Hot bantamweight prospect Raul “The Cobra” Martinez heads back to Chicago next Friday night as he is featured in the co-main event of SHOBOX “THE NEW GENERATION,” an action packed evening of professional boxing presented by Dominic Pesoli’s 8 Count Productions,’ HOME OF THE BEST IN CHICAGO BOXING, Kathy Duva’s Main Events Inc., along with Miller Lite and TCF Bank.

The two-time national amateur champion sporting a perfect 12-0 record with 9 knockouts, six of which have come in the first round,  will take on Colombian Andres “Andy Boy” Ledesma, 13-1 (8 KOs) in a scheduled eight round bout.

Speaking after a training session at his home gym in Georgetown, Texas, Martinez said, “I’m truly looking forward to returning to Chicago. The fans were terrific in September, they were very supportive from the start of the fight,” an internationally televised first round knockout of Miguel Martinez on September 16th at the Aragon Ballroom.

Regarding his upcoming fight with Ledesma, “The Cobra” said, “I haven’t seen him fight, although I understand he’s fought at higher weights and will be naturally bigger than me. I’ve had great training for this fight and feel very confident. I really haven’t left the gym in months, just taking off Sunday’s and even then I get my running in. My thinking is that fights are won in the gym and complete preparation is the key.”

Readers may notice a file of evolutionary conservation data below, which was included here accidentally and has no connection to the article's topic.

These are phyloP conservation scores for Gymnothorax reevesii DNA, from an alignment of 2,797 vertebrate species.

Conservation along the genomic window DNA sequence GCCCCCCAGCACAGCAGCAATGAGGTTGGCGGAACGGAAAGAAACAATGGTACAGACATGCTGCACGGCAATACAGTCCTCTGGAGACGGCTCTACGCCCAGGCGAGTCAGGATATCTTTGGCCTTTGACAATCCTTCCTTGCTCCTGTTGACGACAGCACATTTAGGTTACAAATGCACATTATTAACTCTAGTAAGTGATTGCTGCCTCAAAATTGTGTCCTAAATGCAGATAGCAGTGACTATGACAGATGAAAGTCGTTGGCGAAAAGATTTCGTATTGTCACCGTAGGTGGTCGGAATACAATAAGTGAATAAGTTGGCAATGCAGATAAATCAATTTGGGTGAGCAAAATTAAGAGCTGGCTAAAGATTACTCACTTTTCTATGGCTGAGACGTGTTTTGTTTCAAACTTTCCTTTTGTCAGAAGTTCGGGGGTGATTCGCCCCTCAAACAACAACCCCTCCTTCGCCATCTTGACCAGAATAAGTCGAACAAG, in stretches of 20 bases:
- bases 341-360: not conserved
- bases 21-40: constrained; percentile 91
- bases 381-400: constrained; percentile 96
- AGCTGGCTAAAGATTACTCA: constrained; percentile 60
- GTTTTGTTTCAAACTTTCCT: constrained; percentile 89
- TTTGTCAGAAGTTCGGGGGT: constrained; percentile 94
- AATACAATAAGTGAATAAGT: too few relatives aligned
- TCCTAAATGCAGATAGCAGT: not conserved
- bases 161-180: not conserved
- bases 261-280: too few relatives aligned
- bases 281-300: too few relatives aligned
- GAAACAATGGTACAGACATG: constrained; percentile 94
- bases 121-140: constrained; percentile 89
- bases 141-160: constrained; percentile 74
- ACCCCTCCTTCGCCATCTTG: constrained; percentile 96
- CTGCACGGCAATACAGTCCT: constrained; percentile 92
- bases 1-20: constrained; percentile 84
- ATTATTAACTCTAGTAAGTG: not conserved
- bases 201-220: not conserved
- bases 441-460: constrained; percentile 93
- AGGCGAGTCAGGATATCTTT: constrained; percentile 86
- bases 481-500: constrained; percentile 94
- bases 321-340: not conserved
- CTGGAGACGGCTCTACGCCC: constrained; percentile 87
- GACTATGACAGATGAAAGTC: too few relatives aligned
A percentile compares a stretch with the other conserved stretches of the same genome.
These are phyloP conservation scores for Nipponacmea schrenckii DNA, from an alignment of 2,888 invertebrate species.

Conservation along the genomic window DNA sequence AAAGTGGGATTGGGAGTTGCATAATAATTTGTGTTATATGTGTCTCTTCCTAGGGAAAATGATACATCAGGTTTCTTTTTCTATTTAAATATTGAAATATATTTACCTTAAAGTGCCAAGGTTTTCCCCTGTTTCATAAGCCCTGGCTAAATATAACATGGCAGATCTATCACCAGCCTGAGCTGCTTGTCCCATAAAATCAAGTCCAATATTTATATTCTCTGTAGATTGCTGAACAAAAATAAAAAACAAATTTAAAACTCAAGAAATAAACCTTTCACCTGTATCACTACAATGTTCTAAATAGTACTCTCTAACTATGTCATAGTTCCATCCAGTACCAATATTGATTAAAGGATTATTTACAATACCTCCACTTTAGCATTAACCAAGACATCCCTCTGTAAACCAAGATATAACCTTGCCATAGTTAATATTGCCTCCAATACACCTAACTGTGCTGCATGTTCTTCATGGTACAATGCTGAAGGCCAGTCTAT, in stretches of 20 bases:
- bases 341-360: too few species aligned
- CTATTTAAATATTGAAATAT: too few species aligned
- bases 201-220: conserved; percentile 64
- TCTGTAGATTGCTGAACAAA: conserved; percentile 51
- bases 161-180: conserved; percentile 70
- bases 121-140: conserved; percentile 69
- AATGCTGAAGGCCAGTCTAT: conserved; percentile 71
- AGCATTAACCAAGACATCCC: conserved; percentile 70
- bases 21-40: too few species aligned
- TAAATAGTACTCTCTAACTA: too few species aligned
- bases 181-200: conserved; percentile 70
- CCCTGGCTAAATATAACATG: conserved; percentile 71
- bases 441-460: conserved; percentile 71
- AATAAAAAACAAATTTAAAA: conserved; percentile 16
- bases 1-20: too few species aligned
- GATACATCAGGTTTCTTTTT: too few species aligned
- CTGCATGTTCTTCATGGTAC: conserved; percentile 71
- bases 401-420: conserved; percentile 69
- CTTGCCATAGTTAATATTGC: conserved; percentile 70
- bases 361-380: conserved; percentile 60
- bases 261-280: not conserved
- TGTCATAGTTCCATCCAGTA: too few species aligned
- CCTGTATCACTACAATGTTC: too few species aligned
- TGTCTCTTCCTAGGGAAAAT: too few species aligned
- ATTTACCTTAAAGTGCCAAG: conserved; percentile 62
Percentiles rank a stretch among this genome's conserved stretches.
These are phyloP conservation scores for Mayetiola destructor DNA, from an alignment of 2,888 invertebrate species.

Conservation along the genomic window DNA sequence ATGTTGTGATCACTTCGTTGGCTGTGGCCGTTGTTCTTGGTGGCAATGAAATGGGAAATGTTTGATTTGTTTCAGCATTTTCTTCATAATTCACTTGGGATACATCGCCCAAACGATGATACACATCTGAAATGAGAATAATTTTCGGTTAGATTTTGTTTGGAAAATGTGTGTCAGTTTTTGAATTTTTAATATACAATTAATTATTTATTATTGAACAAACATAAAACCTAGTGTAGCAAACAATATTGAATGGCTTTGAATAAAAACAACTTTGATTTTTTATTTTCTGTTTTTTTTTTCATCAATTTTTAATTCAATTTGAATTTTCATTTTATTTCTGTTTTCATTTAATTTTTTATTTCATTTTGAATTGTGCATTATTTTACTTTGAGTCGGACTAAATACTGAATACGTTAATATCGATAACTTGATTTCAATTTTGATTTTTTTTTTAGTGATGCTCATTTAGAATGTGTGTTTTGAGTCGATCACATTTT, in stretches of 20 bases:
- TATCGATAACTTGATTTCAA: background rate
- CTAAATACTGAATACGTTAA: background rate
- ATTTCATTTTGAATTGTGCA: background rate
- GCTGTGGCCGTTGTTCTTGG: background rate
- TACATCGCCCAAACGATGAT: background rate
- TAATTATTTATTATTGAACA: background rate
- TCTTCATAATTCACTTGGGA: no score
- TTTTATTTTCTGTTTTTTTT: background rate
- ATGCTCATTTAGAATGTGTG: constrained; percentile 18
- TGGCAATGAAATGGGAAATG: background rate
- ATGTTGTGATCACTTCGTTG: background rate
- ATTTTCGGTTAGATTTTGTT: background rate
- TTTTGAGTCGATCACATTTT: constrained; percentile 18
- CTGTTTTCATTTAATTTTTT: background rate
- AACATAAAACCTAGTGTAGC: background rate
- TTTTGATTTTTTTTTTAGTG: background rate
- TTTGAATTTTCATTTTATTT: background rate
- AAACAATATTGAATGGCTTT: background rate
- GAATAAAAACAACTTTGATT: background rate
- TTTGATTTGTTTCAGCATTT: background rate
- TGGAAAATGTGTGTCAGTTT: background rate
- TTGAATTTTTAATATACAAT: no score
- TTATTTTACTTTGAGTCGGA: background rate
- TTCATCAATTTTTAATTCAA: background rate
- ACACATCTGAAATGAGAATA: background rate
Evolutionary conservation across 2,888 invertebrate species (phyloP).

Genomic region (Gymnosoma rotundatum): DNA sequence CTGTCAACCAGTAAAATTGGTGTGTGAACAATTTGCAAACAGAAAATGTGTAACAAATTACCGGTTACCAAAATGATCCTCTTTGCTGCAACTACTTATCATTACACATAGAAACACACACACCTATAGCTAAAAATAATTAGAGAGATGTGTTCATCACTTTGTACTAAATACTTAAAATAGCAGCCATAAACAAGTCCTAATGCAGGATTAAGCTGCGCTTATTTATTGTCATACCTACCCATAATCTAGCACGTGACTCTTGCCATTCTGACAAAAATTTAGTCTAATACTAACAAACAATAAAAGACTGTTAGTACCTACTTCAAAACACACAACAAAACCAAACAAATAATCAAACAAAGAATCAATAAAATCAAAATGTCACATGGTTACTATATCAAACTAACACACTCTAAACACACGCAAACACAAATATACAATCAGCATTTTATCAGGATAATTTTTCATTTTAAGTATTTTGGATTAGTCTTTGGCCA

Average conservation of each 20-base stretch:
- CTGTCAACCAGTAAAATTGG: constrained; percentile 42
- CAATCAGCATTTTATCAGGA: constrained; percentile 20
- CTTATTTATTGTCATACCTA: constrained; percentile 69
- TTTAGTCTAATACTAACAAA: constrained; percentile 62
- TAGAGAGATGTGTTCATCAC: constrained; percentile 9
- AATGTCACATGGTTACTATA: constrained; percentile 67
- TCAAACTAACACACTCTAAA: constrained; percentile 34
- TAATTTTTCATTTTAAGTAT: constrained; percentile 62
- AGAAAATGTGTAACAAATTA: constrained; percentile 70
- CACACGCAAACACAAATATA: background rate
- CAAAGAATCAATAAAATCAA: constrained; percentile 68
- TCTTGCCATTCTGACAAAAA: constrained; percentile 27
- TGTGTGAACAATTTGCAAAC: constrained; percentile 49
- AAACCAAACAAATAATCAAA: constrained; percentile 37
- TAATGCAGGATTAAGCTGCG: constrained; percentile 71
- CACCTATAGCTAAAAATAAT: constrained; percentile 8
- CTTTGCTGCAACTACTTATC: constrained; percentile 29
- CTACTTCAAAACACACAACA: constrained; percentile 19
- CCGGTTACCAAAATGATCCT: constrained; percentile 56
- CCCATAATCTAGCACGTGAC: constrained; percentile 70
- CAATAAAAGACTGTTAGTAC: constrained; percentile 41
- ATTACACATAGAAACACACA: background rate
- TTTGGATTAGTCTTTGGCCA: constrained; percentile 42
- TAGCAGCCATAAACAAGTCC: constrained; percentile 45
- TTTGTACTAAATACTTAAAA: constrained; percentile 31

When asked about his being mentioned by Dan Rafael, ESPN’s boxing writer as one of the top prospect’s in the boxing world the 23-year-old San Antonio native said, ‘It’s a great compliment, but I still have much work to do. I want to be a champion for Main Events like Fernando Vargas and Arturo Gatti. But like Fernando said while he was in town, ‘be patient, work hard and your time will come.’”